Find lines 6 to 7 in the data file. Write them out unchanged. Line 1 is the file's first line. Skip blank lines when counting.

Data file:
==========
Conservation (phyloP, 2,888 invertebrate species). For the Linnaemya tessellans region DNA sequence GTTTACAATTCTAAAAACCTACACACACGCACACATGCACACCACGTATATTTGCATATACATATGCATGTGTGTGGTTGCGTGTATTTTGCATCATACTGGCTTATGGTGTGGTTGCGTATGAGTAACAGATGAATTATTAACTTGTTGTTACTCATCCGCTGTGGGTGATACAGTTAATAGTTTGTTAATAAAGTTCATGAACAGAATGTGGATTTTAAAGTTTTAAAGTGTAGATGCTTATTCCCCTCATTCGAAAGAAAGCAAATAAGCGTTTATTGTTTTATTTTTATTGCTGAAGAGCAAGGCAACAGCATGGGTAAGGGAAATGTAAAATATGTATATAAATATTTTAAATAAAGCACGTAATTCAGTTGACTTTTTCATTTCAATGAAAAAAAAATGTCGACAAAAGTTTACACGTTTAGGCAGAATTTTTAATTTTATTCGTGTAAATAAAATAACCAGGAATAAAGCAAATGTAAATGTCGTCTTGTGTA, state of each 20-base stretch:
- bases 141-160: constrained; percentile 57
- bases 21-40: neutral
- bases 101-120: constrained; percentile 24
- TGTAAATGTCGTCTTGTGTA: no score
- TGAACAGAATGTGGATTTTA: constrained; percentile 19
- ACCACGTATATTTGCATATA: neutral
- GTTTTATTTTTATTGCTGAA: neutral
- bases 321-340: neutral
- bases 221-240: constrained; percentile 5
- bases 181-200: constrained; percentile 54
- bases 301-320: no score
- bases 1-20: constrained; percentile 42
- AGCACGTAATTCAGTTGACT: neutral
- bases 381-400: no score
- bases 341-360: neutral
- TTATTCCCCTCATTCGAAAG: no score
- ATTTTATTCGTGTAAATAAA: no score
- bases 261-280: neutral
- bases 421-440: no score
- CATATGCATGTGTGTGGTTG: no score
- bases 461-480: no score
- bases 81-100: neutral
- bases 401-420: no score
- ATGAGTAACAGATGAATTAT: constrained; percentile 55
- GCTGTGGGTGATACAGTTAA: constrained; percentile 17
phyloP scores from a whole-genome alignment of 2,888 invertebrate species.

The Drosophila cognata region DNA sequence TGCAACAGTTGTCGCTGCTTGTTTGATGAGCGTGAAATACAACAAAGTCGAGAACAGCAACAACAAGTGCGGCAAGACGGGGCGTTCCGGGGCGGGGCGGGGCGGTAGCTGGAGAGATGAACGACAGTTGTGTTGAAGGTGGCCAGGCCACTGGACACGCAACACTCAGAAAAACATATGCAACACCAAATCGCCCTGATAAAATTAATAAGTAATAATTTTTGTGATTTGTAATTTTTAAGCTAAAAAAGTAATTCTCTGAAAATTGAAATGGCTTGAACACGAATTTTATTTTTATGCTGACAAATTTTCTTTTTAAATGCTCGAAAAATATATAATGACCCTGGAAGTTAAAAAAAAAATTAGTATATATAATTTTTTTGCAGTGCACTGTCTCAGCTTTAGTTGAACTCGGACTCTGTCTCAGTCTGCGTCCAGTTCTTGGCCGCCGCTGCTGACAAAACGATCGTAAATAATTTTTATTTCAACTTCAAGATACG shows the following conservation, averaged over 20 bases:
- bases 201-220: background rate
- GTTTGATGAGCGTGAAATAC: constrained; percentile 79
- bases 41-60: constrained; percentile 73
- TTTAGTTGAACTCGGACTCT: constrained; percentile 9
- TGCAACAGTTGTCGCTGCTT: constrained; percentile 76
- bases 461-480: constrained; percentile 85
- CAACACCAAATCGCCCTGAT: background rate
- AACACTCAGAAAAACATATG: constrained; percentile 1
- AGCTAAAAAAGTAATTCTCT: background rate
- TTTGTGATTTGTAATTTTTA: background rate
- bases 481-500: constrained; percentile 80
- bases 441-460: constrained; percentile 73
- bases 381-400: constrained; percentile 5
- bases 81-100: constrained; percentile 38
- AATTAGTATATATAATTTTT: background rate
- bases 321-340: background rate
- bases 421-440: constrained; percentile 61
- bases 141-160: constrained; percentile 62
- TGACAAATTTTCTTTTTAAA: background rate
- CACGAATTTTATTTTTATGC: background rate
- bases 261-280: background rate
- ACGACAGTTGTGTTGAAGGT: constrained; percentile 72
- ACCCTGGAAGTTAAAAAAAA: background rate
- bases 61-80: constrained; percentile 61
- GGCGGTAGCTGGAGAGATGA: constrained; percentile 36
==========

- TGAACAGAATGTGGATTTTA: constrained; percentile 19
- ACCACGTATATTTGCATATA: neutral